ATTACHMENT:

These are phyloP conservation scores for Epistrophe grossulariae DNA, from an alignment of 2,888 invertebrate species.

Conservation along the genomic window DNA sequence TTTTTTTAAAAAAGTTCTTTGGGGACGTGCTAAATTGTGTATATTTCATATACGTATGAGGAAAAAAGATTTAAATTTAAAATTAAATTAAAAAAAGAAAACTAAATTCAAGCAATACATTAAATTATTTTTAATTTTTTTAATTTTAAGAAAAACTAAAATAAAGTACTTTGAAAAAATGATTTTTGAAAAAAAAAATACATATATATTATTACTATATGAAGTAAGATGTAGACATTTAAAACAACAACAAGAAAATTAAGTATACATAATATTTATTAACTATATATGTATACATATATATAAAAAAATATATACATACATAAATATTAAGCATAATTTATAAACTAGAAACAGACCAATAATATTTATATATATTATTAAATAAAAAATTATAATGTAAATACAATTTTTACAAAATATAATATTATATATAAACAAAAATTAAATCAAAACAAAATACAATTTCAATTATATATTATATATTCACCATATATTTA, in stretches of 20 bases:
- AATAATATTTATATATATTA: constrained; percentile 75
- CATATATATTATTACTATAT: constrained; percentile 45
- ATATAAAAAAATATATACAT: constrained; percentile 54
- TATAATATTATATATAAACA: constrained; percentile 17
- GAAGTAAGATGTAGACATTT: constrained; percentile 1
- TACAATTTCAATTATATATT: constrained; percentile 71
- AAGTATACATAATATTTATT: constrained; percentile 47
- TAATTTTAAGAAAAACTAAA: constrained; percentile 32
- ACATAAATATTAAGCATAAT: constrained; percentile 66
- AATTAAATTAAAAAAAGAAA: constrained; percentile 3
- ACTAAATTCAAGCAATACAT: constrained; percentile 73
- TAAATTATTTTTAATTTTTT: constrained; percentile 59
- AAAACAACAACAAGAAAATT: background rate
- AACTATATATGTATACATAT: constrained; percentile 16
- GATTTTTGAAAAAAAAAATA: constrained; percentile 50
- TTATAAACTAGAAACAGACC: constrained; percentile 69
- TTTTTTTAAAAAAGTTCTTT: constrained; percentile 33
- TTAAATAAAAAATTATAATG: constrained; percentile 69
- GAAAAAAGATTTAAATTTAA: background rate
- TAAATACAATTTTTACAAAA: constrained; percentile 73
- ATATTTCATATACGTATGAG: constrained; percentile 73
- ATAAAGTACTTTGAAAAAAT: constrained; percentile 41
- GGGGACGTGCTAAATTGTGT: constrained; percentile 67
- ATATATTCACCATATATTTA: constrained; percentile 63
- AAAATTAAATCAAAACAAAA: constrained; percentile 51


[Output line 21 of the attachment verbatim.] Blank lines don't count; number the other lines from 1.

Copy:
- GAAAAAAGATTTAAATTTAA: background rate